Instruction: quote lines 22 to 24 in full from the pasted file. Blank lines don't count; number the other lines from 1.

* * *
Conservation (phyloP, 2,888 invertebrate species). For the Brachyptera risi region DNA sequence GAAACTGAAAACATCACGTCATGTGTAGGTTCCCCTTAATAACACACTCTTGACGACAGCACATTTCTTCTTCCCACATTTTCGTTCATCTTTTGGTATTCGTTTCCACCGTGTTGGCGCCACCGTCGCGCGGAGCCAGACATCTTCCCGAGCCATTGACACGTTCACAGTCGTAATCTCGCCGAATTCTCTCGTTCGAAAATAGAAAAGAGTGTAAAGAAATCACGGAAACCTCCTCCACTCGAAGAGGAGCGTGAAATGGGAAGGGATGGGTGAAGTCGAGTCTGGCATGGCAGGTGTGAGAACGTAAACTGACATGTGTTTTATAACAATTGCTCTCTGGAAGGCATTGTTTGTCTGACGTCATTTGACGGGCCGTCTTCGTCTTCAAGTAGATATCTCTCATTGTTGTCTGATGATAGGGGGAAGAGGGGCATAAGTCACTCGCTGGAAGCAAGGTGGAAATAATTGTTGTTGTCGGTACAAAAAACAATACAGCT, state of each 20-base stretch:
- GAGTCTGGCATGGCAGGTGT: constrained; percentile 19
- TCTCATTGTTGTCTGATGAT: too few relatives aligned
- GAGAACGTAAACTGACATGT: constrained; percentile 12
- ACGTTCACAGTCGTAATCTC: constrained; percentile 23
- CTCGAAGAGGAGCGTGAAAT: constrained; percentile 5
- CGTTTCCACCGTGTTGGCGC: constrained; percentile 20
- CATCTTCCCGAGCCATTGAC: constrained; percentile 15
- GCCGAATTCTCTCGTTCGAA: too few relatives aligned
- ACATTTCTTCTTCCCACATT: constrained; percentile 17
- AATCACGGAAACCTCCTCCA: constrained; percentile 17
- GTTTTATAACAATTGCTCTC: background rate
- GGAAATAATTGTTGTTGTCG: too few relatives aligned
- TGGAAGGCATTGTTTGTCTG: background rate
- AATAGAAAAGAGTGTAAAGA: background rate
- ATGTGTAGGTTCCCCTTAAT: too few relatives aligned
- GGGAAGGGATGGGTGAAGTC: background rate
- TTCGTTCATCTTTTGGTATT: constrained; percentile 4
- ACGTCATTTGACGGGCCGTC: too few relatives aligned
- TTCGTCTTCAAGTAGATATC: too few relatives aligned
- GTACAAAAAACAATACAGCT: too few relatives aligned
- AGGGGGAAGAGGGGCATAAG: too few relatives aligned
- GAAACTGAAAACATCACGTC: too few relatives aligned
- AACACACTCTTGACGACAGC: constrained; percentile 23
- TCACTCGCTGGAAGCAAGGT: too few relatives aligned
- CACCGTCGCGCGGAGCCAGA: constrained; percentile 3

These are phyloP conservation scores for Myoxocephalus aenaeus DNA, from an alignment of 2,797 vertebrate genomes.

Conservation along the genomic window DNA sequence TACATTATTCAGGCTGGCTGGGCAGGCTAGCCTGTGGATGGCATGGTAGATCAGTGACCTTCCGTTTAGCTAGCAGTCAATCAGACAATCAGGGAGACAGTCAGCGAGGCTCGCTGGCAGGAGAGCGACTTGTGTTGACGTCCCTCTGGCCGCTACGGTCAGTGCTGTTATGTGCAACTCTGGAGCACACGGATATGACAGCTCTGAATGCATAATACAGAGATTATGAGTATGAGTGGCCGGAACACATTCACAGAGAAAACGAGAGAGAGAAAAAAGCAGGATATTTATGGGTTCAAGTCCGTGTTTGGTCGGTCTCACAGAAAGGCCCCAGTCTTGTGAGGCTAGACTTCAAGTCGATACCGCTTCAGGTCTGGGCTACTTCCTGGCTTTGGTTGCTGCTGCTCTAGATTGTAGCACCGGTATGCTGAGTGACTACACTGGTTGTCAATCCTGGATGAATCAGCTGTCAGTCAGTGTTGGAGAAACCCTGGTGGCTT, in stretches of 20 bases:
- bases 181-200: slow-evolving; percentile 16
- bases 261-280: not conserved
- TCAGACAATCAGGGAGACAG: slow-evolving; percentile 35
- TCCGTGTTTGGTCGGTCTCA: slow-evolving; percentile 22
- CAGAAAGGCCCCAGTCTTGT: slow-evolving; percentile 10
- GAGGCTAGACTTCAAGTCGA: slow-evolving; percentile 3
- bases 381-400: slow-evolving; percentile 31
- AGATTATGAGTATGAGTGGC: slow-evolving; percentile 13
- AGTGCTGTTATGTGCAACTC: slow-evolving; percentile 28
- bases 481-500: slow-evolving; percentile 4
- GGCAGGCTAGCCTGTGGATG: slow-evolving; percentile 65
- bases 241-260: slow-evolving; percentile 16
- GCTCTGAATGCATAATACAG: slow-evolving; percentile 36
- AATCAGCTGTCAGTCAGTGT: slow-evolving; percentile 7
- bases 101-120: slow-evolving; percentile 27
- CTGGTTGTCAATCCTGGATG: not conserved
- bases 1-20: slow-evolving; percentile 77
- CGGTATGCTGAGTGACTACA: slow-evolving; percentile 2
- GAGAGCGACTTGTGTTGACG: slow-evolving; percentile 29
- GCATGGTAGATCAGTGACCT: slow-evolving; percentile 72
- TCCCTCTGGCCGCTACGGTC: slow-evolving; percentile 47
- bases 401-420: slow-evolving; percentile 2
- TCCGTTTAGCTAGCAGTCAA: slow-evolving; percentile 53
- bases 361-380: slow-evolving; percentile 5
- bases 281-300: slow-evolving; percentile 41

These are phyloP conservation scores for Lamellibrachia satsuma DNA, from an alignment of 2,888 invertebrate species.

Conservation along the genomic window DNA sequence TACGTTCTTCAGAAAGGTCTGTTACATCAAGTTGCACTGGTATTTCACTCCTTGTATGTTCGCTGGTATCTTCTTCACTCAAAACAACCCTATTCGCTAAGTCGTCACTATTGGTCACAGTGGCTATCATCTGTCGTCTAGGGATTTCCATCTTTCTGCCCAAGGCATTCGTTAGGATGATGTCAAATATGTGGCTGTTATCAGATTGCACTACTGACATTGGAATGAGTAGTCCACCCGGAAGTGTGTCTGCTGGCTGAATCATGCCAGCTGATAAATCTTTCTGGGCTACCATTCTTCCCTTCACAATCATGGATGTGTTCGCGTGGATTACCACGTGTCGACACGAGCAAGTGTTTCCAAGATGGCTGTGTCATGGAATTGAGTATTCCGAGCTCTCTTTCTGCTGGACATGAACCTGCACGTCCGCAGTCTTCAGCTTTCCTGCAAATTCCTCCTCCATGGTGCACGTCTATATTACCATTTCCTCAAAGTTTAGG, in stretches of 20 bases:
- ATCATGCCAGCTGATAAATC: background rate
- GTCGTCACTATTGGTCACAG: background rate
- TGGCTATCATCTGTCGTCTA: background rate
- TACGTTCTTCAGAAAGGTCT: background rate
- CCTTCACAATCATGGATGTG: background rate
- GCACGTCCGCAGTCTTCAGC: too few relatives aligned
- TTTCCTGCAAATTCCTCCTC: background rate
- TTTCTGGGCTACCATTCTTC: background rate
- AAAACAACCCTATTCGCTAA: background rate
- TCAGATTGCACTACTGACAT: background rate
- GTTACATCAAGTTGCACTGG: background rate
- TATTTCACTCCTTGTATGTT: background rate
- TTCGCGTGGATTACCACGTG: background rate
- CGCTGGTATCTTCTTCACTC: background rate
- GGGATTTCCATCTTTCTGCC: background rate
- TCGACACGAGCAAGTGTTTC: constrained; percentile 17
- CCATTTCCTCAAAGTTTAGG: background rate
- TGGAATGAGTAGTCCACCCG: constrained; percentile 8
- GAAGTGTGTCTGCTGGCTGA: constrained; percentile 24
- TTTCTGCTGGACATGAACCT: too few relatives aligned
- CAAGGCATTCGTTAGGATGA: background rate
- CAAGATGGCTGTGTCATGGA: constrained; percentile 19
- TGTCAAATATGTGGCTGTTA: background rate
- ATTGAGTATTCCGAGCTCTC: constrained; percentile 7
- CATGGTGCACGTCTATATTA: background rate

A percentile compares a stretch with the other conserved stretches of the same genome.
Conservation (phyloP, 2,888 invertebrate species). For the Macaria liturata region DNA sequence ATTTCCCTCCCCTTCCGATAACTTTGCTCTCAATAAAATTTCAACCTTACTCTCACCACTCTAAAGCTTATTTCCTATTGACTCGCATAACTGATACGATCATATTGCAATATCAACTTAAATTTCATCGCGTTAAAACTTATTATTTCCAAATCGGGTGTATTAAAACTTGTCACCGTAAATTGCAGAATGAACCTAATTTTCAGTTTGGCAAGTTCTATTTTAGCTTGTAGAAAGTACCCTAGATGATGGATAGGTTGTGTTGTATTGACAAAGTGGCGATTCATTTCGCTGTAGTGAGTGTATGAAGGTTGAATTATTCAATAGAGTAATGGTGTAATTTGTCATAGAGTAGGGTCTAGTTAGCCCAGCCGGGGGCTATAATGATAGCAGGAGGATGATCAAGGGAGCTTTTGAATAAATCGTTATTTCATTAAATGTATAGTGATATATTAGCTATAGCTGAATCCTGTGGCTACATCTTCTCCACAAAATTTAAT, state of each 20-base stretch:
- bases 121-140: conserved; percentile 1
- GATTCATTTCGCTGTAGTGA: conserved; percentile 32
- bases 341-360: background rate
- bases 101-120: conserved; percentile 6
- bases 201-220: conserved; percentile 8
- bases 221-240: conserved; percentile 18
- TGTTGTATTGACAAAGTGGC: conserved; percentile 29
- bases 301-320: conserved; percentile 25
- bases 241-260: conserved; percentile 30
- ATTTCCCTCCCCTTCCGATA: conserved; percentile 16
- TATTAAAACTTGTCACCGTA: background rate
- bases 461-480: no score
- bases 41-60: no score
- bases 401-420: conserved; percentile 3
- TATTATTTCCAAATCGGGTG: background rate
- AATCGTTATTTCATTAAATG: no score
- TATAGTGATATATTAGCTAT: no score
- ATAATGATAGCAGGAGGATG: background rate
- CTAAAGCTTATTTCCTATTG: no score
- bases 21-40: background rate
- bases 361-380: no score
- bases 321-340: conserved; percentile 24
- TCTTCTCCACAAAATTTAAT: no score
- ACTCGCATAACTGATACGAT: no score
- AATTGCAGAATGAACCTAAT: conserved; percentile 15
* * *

- AGGGGGAAGAGGGGCATAAG: too few relatives aligned
- GAAACTGAAAACATCACGTC: too few relatives aligned
- AACACACTCTTGACGACAGC: constrained; percentile 23